This is a six-week placement where the emphasis is equally on student and artist development. I will be giving a few workshops and performances, but also produce a body of work which specifically explores the acoustics of the college site.
Friday 25th January
Today is my last day on the residency. Of course there will be the editing and compiling of audio and video clips to hand in, but generally that's it. It's a pity, because today was brilliant. Two students came over to my hut and we worked on a recording for 4 hours. We made samples of various things (pins, glass, broken guitar fret, saw etc) and looped parts to form a short arrangement. It's really good. They've called it 'Funk It'! I hope they'll keep making sound work. I've left a big pile of contact mics for the students to use if they want to.
Over and out, I guess.
Thursday 24th January
The performance went very well I think. I haven't listened back to the recording yet, but I know there were some very subtle bits, particularly the section where we used field recordings. I had four students who had each gone out and recorded long continuous sounds (traffic, running water, street murmer, and a gurgling radiator), and they all fed into each other beautifully. There were of course moments where some of the other students were making the performers laugh, but everyone gave it a good shot, and I know they haven't done this kind of thing before. It was exciting doing the mixing and looping live; I had to be very aware that my loop was fed back into the mixer and could potentially start recording and overdubbing itself (and get very loud very quickly). A lot to think about whilst also trying to direct the groups…
It has been hugely worthwhile, not least for the experience of creating work with 30 other performers.
Monday 21st January
The last two days I have been checking the equipment for the performance on Thursday. I’ve borrowed a mixer that will allow 8 students to play at once and for me to feed my loop pedal into the final mix. It will allow a lot more control from my end, which is important when using contact mics, because they tend to be indiscriminate about volume levels. I did a practise loop with purely surface sounds, and I think we should be able to sustain a long and varied performance. It all depends on what objects the students bring. I’ve got a few spare because I know there will be some who ‘forgot’. I would prefer to use their objects and input, because otherwise it may sound like just another one of my performances. We’ll see…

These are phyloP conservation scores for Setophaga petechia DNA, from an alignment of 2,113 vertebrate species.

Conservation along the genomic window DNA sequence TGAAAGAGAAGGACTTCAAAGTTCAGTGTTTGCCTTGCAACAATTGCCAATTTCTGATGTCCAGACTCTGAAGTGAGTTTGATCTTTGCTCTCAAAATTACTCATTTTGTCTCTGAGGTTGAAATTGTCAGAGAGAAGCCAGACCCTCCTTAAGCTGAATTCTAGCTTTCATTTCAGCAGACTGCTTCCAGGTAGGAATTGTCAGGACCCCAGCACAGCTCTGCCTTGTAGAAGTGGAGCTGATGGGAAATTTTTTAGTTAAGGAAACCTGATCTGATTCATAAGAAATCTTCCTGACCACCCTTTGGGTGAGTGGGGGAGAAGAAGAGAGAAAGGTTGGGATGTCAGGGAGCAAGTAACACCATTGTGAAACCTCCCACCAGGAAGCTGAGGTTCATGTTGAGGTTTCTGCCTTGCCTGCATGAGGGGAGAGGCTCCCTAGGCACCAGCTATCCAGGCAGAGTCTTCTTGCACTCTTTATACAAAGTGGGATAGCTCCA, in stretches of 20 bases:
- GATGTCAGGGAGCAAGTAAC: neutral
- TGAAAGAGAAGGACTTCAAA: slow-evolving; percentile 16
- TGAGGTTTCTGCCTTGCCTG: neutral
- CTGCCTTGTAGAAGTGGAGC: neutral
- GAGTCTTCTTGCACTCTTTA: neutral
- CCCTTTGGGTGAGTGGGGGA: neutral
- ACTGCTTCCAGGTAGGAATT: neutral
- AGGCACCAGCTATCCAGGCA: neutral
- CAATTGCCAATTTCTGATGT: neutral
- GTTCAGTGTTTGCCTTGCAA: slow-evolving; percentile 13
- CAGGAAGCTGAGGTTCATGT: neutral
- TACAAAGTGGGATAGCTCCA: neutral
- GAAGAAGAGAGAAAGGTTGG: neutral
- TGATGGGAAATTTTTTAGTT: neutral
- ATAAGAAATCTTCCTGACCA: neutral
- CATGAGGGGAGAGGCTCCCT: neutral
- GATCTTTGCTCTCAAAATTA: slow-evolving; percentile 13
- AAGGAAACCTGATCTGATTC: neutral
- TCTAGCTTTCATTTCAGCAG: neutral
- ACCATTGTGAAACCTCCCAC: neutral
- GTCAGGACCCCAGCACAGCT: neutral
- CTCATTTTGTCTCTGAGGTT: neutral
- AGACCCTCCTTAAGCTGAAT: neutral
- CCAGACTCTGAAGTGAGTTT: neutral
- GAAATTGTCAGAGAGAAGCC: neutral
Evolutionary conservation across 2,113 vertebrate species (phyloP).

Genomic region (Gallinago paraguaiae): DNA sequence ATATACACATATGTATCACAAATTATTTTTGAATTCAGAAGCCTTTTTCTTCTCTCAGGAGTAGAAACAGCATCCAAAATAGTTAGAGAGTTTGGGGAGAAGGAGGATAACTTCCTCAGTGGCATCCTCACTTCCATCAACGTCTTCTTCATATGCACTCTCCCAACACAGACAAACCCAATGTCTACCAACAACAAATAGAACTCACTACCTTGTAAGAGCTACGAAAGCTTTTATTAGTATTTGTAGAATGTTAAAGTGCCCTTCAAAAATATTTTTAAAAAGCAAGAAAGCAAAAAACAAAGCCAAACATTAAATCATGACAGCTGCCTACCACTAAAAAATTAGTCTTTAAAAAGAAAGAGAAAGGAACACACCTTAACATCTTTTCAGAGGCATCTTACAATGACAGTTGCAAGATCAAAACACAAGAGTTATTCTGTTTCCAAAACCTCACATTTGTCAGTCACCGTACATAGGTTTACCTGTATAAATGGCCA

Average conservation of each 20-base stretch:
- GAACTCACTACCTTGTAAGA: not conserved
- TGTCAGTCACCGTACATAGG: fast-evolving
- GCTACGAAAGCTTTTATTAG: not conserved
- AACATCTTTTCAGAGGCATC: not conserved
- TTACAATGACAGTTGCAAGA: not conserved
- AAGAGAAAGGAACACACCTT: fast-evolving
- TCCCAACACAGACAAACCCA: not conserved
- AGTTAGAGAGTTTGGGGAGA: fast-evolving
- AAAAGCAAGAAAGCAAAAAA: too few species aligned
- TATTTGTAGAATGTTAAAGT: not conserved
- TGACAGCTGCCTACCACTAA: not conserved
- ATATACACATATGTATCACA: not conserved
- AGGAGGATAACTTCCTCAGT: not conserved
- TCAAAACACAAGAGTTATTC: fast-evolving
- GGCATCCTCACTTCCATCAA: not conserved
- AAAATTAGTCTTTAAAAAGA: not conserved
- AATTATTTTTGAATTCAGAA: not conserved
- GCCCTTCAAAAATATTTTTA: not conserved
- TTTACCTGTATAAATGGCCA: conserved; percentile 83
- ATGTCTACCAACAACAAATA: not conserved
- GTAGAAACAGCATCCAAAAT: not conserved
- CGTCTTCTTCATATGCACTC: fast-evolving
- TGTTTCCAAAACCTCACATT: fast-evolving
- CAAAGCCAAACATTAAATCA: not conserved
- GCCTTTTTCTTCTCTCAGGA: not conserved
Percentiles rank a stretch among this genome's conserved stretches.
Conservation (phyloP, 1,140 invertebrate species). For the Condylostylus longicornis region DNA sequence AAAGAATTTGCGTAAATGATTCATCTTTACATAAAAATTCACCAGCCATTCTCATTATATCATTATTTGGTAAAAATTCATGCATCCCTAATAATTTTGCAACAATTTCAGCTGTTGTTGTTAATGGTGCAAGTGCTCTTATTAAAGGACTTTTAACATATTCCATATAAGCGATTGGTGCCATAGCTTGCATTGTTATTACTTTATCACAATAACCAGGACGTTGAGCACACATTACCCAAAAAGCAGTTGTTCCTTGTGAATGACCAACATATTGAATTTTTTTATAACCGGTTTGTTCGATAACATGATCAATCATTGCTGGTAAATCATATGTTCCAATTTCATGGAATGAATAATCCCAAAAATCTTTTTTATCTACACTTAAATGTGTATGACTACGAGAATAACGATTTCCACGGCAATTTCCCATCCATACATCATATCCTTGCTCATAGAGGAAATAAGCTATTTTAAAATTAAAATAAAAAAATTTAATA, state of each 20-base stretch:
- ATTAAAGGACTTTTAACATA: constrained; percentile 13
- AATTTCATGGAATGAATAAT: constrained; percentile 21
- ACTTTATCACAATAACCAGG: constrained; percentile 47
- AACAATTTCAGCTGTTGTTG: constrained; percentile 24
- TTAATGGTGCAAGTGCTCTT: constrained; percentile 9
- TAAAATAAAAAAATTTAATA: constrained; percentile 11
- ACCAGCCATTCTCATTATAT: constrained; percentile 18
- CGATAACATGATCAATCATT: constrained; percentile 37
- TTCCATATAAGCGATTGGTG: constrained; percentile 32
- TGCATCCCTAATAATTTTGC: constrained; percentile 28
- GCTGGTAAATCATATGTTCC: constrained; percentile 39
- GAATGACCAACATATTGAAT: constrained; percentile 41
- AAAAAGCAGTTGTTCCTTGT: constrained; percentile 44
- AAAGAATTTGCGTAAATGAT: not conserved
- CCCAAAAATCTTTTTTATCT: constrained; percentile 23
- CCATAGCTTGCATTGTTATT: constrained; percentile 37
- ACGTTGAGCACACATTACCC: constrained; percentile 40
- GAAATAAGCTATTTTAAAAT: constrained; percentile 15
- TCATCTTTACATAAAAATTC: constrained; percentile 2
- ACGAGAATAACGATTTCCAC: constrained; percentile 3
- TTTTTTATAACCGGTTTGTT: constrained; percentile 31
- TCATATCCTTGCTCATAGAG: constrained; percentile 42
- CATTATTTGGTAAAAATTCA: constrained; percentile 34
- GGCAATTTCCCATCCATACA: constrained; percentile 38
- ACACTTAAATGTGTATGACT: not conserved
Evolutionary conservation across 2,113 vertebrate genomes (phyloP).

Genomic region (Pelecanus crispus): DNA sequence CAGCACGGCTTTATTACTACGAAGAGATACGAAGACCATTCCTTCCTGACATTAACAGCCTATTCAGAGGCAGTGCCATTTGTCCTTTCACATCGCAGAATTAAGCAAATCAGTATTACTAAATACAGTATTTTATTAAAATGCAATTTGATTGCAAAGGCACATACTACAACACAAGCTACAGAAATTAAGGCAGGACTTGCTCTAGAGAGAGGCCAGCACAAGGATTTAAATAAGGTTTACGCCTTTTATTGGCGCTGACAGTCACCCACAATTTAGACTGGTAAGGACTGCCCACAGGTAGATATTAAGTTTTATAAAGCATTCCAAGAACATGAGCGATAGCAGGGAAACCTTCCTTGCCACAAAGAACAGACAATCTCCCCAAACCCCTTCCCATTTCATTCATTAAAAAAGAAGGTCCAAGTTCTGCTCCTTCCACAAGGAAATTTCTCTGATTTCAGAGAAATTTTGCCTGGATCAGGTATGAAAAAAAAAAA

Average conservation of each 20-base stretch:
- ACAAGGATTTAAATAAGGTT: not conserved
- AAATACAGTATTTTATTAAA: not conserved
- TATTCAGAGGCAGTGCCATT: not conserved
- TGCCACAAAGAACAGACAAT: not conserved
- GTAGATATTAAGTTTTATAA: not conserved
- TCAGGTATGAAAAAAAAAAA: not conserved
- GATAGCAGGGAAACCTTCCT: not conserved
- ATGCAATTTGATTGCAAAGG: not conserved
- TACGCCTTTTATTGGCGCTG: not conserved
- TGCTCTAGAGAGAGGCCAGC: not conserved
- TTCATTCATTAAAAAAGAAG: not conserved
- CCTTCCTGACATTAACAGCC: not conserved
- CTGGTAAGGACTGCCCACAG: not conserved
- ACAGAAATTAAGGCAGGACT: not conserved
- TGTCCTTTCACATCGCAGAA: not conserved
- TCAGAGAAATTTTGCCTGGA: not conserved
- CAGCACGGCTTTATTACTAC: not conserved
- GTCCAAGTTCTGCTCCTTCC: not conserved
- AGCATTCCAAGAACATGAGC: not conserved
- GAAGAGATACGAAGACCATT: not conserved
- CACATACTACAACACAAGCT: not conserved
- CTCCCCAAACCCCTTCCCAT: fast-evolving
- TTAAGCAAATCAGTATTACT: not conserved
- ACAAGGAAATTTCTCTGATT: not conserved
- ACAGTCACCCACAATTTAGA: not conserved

Friday 18th January
I finished the speaker today, with a strip of old cork tile around the edge, much like a 70s synth! I filmed a short demonstration of the differences caused by the various glasses; it also looks a bit 70s, in a ‘Look Around You’ kind of way. I think I mentioned this at the start of my residency: that it seems to be the way my performances (and documentation) are going. The retro ‘science-for-schools’ look. Maybe I should just embrace it and start to dress the part too. It’s not so much for referencing nostalgia (which is too easy and superficial), but more referencing the kind of programme that turned science experiments into performed demonstrations. The attempt, perhaps, to make physics glamorous… I think this appeals to me because I am teaching myself how these fundamental electronics and physics experiments work; I am still learning, I like learning, and I want my art practice to demonstrate this. I want to show everyone who sees or hears my work that they can do it all too; that everything’s been learnt through experiment. When I play objects I want them to sound like the aural equivalent of a microscope revealing the ‘true nature’ of the thing.
Thursday 17th January
Today I decided to make a housing for the speaker and amplifier I made yesterday. I wanted to play around with the aesthetics, and make something out of bits of old wood I found in the studio. I like the idea that what I make does the same job (more or less loudly!) as my mini Marshal amp, but looks completely odd. An unbranded, unrecognisable means of broadcasting sound. In the end I came up with a flat panel 21x15cm, and 3cm deep (like a book). It has a small hole on the top surface for the LED and another above the speaker. When I played a recording through it I discovered that I could place different-sized, up-ended tins and glasses over the hole to subtly filter different frequencies. The action was a little like moving a glass over a Ouija board in a Victorian séance. A far cry from my chubby little Marshall…